Metro Conversations: 99 Problems, and the Girl is 98.4 of them

As I was riding the Blue Line home to the Valley from the Del Amo stop today. It was strangely warm. Strange, because it hadn't been warm in a while, at least it seemed like a while.

Though there were some stupid kids obstructing the stairway while I ran up with my bike not even knowing when the next train was coming, I'd made it to the stop just on time!

Locate a car with space for my bike at the ends of each car, not the actual designated bicycle areas in the Blue Line which most people don't understand, especially in traffic, is in the MIDDLE of the car.

Get in. Flip the bike. First few rows close to my bicycle, taken. About 2 rows of seats down, see a bunch of Asian kids napping, sat next to one.

Next stop, Artesia. A whole bunch of people get off from the first two rows, allowing me to sit on the right-hand side as close as possible to my bicycle, while not sitting on the handicapped-reserved seats.

The nuances of my public transportation sitting habits.

I even decide not to jackass it today while sitting down. That means I take the window seat, allowing space for a passenger to sit on the outer seat.

Usually, because I'm always on the lookout for my bicycle, I want to be able to access the bicycle freely, so I sit on the outer seat, preventing others from sitting down and retaining a domain of 2 seats, though I am technically only occupying 1 seat.

I do this because I hate getting sealed and trapped in a window seat by some stranger, and by "stranger", I usually mean probably some other dude. Today, I decided that it didn't matter.

I pull out my so-obviously pink netbook, remember all the work I still have to do, and get crackin'. As we near the Compton stop, some Latino dude with a mustache and some kind of tat on his arm rolls out of nowhere, plops down, and asks me how far the Washington stop is.

Being near the Compton stop, I say, "about 20 minutes" or about "4 or 5 stops", unsure really of how far we were.

He looks kinda disheartened. He asks me where the Green Line stop is.

I think for a split second and say that it's the next stop. But after recognizing that the Green Line stop is pretty far from his request of "Washington", I ask him "wait, where you tryin' to go?"

"Monterey [Park]. But I gotta get to Union Station."

A native-colored woman with a baby in a stroller joins our running conversation. "Oh you just take the train all the way."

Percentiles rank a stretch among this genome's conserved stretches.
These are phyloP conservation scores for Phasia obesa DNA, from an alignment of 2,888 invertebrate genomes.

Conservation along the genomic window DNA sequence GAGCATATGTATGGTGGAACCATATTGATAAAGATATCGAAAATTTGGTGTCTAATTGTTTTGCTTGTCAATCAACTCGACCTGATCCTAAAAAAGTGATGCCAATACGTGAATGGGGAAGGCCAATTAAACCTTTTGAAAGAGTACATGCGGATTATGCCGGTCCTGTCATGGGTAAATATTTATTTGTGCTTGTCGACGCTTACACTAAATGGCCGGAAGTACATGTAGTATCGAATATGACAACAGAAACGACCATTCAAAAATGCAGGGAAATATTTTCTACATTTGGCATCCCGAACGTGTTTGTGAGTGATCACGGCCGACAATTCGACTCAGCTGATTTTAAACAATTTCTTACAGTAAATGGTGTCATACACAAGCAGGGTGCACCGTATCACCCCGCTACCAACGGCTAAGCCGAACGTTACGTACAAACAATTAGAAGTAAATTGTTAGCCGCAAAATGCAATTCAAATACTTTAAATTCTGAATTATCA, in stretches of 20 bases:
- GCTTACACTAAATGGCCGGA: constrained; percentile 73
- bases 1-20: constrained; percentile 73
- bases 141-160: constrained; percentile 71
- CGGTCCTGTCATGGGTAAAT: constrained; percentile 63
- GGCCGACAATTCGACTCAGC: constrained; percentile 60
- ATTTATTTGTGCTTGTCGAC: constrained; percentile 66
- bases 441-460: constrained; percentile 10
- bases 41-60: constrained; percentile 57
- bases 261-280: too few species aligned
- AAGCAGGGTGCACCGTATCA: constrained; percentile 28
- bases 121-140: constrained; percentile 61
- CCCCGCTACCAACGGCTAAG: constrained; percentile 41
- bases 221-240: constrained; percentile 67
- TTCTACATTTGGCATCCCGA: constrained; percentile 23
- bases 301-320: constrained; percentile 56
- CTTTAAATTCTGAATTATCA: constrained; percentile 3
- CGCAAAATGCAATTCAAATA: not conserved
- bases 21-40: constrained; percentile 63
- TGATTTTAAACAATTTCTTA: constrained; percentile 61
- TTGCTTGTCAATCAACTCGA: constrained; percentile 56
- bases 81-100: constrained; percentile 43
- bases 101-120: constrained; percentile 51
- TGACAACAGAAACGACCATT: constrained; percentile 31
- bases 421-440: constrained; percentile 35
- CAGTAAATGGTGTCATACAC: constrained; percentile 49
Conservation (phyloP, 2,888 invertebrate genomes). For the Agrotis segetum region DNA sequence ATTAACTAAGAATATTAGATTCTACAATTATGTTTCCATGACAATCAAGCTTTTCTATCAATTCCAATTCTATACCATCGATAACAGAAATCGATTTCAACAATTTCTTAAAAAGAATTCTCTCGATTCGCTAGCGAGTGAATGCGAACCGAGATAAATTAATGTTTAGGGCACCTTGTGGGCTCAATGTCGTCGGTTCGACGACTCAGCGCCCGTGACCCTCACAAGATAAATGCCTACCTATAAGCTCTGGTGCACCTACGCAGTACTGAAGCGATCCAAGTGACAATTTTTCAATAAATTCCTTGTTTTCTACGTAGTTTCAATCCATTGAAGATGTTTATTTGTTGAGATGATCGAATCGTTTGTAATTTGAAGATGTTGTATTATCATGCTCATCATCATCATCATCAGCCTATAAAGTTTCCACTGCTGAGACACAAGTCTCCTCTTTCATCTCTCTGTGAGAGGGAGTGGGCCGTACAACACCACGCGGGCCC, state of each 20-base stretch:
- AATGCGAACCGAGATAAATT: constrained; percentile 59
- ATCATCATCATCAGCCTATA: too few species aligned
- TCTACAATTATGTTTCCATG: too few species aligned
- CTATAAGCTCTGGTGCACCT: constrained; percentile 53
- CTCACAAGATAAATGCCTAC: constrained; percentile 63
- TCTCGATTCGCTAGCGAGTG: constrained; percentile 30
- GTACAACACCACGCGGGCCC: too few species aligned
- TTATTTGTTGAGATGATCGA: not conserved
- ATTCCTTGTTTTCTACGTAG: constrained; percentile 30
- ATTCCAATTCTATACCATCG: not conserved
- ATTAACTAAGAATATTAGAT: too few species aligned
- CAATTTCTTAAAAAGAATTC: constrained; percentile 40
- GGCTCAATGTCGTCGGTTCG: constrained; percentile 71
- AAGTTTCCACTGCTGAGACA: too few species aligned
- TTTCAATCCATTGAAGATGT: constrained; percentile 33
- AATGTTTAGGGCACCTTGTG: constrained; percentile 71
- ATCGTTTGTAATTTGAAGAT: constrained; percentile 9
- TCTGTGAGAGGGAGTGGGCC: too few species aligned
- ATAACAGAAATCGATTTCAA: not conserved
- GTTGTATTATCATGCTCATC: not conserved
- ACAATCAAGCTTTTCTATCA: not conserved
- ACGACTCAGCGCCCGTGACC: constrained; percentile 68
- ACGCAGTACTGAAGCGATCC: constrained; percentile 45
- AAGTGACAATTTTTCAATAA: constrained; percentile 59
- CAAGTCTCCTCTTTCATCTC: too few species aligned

I elaborate saying, "yeah, you just stay on the train. You'll have to take the red line to Union Station. Then you take the gold line." Clarifying my own thoughts, I repeat.

Yeah, stay on this line till the last stop. Get on the red line, it'll be about 10 minutes to Union station. And from Union Station you go to the Gold Line.

Visibly flustered by all the trains he'd have to take, he says, "man, I'm lost. I left at like 12."

By then it was around 3:30 in the afternoon.

"Man, where you coming from?"

He says "Anaheim."

Excited that he might mean Anaheim St. in Long Beach, hoping he might be a part of the Longos gang in Long Beach and therefore provide an "in" for my research, he clarifies that he means "Anaheim", the city, to my slight dismay.

Given his confusion over the train stops, I ask him, "this your first time on the train?"

He nods yeah. "Man, I'm gonna be late!"

I give a nod and say "Yeah, you really have to plan your trips out on the Metro."

He says "I woulda left earlier if my girl hadn't snapped at me."

I say, "Oh damn, what happened?"

"I just broke up with her, found out that she was cheating."

"Ohhhhh man. I feel for you dude."

It was interesting that we shared this connection, straight male to straight male. It didn't matter that he was Latino, looked like a former gangbanger and that I was a privileged ass Asian graduate student typing away on my computer.

He tells me that they had been together for 4 years, and had a kid together. He had a job at a Japanese restaurant in Monterey Park, which he used supported the both of them and their child. He was wondering if the kid was his. He was fed up, he was disgusted, he was feeling bad.

I wanted to communicate that the pain was somewhat shared.

My own experience fresh in memory, I tried to assure beyond the standard, true, but somewhat empathy-lacking responses of "move on" or "there are plenty of fish in the sea."

"Man, I'm going to start drinking again."

"Man, don't do that. You know what I did? I just wrote a lot, just expressed everything. I know it feels like you just want to do something. You talk to anyone?"

He told me that he hadn't had the chance to.

And here he was on the train almost late to work.

We continued the conversation. After checking his phone, he decided that he was not going all the way to Union Station but was going to catch a bus from Grand Station.

I asked him why he wasn't driving. The reason? He'd lent the car to his girlfriend. A car he'd been driving with no problem for 7 years. And it had broken down earlier in the week.

"You know what the worst part is? She took my rent money!"

To me that was sort of an auxilary piece of the puzzle. I told him, "Damn, I'd buy you a drink," remembering how my own godsis fixed me one when I rolled over after a break-up.

I spent the rest of the ride trying to hear the dude, cogitating my own experience with break-ups. We were nearing the Grand Station. We were talking about how the experience sucked at the moment. Then he said something interesting that I also thought about a lot.

"You know what? It's all good, I think Kharma will come back on her."

"Heh, yeahhh, I know what you mean."

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